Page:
On Thursday, the National Oceanic and Atmospheric Administration’s Climate Prediction Center released their Winter 2019-2020 outlook for the United States.
Two key features come to play for mid-Missouri in their report.
They expect temperatures throughout the 3-month period to settle out near normal. This doesn’t imply that it will be warm necessarily, but that there are equal chances for warm periods and cold periods.
The same can be said about their idea for precipitation. They’re expecting above average preciptation across the northern plains (if that comes to fruition, we may struggle along the rivers again next year) with mid-Missouri once again seeing equal chances of above or below average precip.
While this may seem fairly ambiguous… as if it doesn’t matter, there are some patterns and clues that may be trying to develop here.
For one, a strong signal to warm air to our south, with a well-defined slice of relatively cooler air diving into mid-Missouri would imply that we will likely see quick dives of cold air, replaced quickly be warm, “spring-like” air.
This idea of a fast changing atmosphere is indicative that the active storm pattern will set up somewhere in the Midwest. This is highlighted in their precipitation outlook with the indication of the main storm path being off to our north.
What’s the bottom line for mid-Missouri? After going over this data, the StormTrack Weather Team has a couple quick-pick ideas for the upcoming winter.
We like the idea of a fast-paced temperatures changes, with classic mid-Missouri up and down temperature swings, and with the storm track just off to our north, major snowstorms may not be the big players. Instead, several quick-hitting, lower-accumulation storms are possible.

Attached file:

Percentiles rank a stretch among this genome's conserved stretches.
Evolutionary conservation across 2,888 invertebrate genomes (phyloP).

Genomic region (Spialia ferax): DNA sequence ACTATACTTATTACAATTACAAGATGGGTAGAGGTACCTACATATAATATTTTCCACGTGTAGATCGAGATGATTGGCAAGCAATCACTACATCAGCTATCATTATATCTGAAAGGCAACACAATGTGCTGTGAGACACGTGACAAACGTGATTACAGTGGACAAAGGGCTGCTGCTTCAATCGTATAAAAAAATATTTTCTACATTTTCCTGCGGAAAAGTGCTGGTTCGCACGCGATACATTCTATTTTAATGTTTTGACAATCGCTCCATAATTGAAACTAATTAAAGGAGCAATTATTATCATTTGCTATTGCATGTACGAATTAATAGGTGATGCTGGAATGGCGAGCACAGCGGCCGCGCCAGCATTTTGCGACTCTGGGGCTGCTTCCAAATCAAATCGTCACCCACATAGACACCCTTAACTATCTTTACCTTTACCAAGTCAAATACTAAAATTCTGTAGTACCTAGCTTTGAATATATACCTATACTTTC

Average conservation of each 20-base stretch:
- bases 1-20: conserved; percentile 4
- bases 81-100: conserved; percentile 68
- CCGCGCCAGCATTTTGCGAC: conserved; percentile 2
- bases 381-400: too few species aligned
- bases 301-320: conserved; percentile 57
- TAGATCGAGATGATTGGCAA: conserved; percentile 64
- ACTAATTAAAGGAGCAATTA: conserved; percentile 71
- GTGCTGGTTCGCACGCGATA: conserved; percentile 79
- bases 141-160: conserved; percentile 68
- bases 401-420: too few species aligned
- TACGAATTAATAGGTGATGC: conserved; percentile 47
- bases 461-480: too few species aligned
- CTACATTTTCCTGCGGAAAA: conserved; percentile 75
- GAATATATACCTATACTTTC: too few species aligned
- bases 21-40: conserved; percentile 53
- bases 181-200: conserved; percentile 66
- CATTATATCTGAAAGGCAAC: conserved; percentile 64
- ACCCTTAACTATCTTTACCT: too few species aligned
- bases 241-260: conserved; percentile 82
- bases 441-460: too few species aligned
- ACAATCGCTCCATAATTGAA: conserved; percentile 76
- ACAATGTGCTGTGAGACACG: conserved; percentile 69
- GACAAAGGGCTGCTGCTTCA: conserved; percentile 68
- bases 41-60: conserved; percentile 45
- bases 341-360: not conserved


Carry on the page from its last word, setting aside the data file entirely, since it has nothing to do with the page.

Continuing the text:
Now, there’s certainly a lot more that goes into winter weather as one big storm can throw the whole long-range forecast out the window… when we look back to last year, the January 11th-12th storm is likely still permeating through the minds of mid-Missourians.
It may have you asking… just HOW accurate are these reports?
Well, when we look back to last year, NOAA’s report wasn’t all too far off for us.
December’s temperatures fared well above average for the Midwest and featured well above average precipitation.
Precipitation slowed down in January and February leading to winter precip values trending just above average, when the forecast was for equal chances of above/below average.
What made a big difference for temperatures was the biting cold end to February, leading into March which led to a sharp dive in the mean temperature for the season, off-setting the warm December, ending the season slightly below average.
This is just a sneak peek at what we could be expecting for the winter season here in mid-Missouri.
We will be taking a more in-depth look at the winter forecast at the end of Winter Weather Special set to air in late-November when ABC 17 StormTrack Chief Meteorologist Jessica Quick gives her long-range forecast.
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